Despite the many hardships Finkelstein faced, she worked in the largely male-dominated medical field as an obstetrician and gynecologist in order to help women.  The best way that I can conclude this post is with a short quotations from Dr. Ruth Finkelstein describing her basic philosophy.  “I’m a champion of the underdog. I’m a softy. My philosophy is to help people, I guess.”

 

Posted in jewish museum of maryland




Transcribing Oral Histories

Posted on July 25th, 2011 by

A blog post by Summer Intern Carrie Coviello.

One of the tasks that I have to work on for the Levindale exhibition is to transcribe an oral history.  Transcribing an oral history means that I listen to the taped conversation between the interviewer and the interviewee and type up literally every word that the interviewer and interviewee say.  It is similar to being a court stenographer in that you record everything that goes on except you are not actually present at the interview.  As you can imagine, it can be a very interesting but a very slow and tedious process.

All the transcribing is done on the computer.  The recording is digitized so one can listen to it through Windows Media Player or iTunes.  You put on good quality headphones to block outside noises (though if you’re like me, you will hear things through the headphones anyway) and click “play” on your selected oral history.  The oral history I have mainly been working on is an interview of a Levindale employee.  When you have heard enough words that you can remember, you click “pause” on the oral history tape and type out what the person said exactly as they said it.  This process is repeated until the tape ends.

Headphones for Transcribing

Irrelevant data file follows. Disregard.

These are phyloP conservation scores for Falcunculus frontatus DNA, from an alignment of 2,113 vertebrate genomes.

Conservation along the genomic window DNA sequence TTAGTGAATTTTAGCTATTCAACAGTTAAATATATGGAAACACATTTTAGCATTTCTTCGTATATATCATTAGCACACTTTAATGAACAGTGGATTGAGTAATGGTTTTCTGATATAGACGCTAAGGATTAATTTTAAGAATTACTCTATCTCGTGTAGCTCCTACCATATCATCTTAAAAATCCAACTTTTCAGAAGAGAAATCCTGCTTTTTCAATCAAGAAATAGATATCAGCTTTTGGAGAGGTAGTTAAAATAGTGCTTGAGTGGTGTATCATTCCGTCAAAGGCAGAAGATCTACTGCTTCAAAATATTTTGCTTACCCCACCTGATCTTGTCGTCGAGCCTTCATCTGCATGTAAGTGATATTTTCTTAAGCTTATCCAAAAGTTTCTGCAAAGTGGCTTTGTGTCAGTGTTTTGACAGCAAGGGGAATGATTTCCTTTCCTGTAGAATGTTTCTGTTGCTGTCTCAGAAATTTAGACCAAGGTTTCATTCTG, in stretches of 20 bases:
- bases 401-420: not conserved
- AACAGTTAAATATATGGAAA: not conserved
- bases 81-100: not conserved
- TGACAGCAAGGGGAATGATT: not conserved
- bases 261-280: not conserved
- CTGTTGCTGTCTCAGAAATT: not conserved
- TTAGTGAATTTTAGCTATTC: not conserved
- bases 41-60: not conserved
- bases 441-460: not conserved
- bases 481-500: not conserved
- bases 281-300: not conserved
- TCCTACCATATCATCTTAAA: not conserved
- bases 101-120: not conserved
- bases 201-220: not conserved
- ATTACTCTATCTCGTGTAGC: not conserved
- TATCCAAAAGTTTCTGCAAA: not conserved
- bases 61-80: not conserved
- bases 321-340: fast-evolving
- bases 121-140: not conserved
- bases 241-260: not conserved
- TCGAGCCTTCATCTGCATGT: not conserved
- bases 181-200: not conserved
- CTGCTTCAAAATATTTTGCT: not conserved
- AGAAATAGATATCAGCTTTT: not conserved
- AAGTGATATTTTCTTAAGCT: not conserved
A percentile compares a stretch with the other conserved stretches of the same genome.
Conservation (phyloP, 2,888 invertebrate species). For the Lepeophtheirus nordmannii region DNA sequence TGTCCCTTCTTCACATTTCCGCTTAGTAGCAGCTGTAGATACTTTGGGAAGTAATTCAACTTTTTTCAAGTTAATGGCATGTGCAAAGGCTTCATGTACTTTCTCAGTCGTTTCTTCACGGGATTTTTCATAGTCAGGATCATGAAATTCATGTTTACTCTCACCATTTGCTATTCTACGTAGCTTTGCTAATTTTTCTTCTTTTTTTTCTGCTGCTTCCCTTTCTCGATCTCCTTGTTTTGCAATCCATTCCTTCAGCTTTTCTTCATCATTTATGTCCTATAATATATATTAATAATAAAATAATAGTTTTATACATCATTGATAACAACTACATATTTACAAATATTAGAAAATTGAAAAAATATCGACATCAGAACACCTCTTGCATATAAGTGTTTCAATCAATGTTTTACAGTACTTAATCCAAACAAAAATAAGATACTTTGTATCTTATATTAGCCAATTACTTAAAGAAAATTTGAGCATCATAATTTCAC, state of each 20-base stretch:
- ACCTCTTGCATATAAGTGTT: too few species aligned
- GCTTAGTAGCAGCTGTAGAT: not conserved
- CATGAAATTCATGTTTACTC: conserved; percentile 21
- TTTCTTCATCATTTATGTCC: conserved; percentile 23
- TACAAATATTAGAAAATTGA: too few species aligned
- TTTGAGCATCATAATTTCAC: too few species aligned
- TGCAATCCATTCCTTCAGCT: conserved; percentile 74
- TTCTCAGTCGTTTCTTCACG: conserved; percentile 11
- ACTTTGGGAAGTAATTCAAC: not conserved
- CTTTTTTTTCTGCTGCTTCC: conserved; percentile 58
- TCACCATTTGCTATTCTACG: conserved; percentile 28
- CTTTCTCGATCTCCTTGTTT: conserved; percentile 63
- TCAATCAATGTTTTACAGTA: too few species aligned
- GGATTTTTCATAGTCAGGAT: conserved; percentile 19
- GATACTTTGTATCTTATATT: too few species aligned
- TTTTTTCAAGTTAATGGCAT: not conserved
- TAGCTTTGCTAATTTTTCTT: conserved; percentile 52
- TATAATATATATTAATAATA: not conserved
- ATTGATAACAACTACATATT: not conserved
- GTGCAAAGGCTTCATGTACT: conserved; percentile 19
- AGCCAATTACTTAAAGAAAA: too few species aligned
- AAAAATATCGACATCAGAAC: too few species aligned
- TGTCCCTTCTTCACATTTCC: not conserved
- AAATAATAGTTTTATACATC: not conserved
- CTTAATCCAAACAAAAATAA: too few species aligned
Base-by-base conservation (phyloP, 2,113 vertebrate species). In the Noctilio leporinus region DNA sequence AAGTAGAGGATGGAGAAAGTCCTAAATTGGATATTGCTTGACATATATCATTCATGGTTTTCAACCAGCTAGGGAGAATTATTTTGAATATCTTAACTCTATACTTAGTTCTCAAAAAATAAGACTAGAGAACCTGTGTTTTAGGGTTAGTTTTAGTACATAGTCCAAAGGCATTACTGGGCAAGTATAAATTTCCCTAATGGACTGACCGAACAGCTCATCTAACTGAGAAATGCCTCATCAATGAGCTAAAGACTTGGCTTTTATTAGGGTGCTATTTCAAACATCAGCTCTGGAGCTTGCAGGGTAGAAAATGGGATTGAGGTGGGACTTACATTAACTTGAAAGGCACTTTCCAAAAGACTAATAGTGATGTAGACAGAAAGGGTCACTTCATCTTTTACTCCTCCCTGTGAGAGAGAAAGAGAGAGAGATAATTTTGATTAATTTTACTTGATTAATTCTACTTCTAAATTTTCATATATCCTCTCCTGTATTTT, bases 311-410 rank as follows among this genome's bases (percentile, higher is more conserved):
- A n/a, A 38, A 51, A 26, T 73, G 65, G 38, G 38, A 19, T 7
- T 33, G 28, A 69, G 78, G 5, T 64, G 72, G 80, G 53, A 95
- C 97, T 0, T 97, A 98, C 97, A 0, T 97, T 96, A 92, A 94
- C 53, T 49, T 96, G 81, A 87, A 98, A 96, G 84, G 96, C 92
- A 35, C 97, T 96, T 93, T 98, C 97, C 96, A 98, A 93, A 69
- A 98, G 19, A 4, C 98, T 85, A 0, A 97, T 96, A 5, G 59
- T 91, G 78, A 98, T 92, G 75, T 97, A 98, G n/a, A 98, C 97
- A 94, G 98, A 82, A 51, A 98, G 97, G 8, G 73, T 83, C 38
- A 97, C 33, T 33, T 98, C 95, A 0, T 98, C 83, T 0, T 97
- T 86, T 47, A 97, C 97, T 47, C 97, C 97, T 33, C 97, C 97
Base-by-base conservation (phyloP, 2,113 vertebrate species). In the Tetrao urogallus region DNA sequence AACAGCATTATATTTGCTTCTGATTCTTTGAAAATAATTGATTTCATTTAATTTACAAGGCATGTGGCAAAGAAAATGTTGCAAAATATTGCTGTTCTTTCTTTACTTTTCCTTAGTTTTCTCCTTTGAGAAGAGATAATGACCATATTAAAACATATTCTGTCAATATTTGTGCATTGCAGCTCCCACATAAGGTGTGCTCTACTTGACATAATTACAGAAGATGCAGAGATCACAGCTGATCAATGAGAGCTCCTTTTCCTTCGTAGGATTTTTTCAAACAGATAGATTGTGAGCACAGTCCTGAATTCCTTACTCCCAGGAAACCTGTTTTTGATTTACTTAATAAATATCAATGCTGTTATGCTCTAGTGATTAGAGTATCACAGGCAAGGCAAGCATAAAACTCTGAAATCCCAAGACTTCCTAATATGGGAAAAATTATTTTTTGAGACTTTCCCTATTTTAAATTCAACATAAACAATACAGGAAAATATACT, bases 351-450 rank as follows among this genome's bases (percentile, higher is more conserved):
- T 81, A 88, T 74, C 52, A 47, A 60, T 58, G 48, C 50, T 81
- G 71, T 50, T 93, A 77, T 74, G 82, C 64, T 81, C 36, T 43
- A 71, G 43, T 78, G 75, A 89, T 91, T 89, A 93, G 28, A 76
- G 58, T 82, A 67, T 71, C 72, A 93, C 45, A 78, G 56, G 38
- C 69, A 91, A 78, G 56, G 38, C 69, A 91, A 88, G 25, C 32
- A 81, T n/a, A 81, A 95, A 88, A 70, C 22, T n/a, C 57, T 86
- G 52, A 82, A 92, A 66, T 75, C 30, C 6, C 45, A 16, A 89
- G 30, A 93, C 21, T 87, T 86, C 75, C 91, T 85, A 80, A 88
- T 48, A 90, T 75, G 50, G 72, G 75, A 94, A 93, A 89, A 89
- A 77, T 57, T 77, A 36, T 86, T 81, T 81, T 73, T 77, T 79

Transcribing is a slow process.  Many times, you have to play a section of the tape over and over again to understand what a person said.  Even when you play the tape over and over again you still don’t know what the person said.  Or when you do know what the person said but have to figure out the spelling of the word or the person’s name that was mentioned.  It is also unbelievable how many words a person can say in just one minute.  There are times when almost a full page, single-spaced, can be typed with the interviewee’s words and not even a minute has gone by.

An example of what an oral history transcription looks like.

The upside of transcribing is that you get to listen in on the individual who is being interviewed and get to know his or her story.  If you are a nosy person, this is an excellent job for you.  I love hearing about people’s childhoods, what their school was like and how they ended up in the job that they are in.  I like to think up how I would respond to the questions asked or what my parents would say or what my grandmothers would have said.

I hope that in my future professional museum career I will be able to conduct oral history interviews because they are truly good resources for historical and cultural information.

Hard at work transcribing.

 

Posted in jewish museum of maryland